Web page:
ungry like the wolf's fanciful new historical novel The Wolf Hunt takes us to the time of the Crusades. The daughter of a minor noble, Marie Penthievre of Chalendrey has been left by her father in a convent while he is at war. Marie is abducted from the convent by her father's enemy and, upon realizing her predicament, manages to make her escape. But she is eventually recaptured and taken to Duke Hoel of Brittany's court, where she declares she will never marry against her father's wishes and is fortunate enough not to be forced. A classics scholar from Cambridge, England, Bradshaw has shown a talent for bringing history to life in several previous critically acclaimed novels. Her confident and intimate writing, her rich variety of characters and her refusal to use stock descriptions of the people and the period make The Wolf Huntan engaging experience. Marie's predicament at the court, the background of the Crusades and her growing realization that she has fallen in love with someone she cannot marry add up to a great page-turner. There is only one fantastical plot element, lycanthropy (werewolves), and Bradshaw's take on it is refreshing. She gives it an unaccustomed beauty; her descriptions of the lives of wolves would sit comfortably with some of the best nature writing.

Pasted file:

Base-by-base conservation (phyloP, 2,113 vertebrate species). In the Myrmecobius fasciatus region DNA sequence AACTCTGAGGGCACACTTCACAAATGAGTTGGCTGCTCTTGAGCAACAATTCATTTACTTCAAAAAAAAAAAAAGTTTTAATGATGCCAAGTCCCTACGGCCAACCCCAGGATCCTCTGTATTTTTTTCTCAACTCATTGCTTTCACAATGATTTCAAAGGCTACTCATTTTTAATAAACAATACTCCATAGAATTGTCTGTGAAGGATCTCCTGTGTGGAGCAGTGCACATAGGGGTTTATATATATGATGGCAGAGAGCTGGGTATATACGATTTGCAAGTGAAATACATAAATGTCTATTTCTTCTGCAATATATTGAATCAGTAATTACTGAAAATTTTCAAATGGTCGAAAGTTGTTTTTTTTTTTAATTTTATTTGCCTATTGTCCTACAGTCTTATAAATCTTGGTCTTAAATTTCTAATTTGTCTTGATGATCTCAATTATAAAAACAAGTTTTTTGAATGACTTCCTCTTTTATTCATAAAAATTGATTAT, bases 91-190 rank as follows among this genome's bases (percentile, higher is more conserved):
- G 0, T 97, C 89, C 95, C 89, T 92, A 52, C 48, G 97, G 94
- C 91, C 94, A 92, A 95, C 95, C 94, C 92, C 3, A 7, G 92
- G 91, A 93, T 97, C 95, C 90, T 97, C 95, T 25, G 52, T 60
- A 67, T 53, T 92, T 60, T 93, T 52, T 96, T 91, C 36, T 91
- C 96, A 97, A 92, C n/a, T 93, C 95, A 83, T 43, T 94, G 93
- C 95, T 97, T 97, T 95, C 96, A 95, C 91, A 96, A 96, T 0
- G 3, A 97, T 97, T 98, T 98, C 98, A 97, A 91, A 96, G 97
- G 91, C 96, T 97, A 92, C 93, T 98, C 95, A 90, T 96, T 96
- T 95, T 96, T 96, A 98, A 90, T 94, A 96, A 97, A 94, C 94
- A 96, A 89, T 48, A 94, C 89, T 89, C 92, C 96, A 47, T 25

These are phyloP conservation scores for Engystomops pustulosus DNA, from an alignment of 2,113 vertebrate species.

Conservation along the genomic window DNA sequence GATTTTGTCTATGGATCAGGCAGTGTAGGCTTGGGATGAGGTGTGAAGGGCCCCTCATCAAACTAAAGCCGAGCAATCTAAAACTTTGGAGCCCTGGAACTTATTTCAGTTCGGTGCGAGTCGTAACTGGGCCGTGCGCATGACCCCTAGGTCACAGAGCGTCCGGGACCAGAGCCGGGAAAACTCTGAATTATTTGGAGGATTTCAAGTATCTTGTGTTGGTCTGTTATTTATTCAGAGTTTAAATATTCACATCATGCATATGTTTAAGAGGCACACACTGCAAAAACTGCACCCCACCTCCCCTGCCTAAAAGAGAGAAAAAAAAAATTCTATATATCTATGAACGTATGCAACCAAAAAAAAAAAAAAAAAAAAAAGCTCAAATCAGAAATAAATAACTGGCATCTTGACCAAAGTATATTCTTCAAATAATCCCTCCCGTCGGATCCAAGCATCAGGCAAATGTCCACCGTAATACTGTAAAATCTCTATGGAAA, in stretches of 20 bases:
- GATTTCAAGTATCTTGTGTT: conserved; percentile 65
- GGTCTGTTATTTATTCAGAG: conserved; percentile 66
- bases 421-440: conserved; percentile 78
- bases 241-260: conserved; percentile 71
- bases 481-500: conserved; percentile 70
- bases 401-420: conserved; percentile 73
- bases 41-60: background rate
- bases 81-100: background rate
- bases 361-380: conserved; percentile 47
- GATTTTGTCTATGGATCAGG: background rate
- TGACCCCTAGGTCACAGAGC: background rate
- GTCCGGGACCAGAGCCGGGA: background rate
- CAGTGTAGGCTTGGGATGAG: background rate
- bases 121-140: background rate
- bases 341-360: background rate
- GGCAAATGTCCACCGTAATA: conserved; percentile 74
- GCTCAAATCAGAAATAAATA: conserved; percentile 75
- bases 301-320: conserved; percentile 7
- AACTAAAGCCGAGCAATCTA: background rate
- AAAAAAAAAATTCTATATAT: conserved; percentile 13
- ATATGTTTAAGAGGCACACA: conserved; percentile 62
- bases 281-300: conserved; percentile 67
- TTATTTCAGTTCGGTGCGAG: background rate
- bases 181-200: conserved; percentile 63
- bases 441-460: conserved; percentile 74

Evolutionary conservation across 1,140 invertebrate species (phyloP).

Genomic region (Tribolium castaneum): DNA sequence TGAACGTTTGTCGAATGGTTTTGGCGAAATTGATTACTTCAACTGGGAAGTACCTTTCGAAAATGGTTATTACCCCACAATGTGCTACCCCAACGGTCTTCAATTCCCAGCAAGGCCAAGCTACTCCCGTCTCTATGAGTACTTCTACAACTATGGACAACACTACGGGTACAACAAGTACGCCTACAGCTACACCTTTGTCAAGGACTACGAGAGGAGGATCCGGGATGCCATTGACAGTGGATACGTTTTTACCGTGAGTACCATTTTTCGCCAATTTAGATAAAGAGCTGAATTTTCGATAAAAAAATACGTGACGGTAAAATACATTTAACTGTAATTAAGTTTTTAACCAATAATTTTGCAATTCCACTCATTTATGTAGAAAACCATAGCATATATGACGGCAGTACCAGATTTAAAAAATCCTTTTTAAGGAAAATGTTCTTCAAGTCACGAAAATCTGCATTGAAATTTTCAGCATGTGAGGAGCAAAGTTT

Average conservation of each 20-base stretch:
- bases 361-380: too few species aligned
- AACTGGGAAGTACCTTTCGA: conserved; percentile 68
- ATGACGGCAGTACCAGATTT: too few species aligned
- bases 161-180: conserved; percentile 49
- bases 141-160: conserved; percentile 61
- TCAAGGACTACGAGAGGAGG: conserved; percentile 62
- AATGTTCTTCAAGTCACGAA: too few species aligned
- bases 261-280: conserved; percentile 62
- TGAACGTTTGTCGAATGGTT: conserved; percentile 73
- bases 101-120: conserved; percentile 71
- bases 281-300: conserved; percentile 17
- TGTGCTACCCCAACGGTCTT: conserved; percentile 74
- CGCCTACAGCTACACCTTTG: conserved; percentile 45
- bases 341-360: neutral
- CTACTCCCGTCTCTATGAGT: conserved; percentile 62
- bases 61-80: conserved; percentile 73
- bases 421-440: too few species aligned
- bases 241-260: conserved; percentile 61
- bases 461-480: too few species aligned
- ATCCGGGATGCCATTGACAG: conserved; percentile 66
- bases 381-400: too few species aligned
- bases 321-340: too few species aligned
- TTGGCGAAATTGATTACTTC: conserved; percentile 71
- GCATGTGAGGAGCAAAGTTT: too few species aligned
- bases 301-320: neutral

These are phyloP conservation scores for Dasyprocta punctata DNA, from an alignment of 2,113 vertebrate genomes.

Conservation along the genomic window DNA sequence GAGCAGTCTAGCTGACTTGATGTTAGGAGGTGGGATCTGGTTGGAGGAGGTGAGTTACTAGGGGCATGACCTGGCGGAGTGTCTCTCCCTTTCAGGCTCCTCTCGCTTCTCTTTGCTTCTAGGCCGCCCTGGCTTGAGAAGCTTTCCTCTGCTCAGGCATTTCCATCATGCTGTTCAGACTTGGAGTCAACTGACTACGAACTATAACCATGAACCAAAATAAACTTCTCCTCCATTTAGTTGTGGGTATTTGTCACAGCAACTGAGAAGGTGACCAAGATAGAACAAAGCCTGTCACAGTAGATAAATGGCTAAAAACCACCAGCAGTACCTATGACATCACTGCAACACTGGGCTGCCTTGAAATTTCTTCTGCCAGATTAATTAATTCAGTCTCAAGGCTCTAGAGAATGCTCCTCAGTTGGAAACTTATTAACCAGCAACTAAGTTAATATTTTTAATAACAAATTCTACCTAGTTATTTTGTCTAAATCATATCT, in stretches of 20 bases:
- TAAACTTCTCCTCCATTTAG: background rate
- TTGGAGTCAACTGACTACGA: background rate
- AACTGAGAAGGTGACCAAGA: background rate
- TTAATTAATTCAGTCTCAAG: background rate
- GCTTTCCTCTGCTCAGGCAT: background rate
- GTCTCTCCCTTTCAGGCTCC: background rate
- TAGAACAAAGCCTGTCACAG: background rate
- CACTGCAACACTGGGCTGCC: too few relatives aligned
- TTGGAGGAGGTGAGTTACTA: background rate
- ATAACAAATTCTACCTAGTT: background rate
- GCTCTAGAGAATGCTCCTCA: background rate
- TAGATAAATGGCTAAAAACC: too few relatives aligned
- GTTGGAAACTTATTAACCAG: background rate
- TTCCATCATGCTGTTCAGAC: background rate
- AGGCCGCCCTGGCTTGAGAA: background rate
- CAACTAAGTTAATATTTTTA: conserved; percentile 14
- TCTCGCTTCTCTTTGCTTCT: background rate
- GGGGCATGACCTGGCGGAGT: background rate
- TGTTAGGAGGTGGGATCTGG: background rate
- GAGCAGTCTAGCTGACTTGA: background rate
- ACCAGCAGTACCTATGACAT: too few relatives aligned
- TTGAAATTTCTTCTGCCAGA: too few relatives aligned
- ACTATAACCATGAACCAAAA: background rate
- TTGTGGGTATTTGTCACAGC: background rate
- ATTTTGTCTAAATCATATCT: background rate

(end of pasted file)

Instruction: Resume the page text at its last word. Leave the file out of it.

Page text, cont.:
Gavin J. Grant lives in Brooklyn, where he reviews, writes and publishes speculative fiction.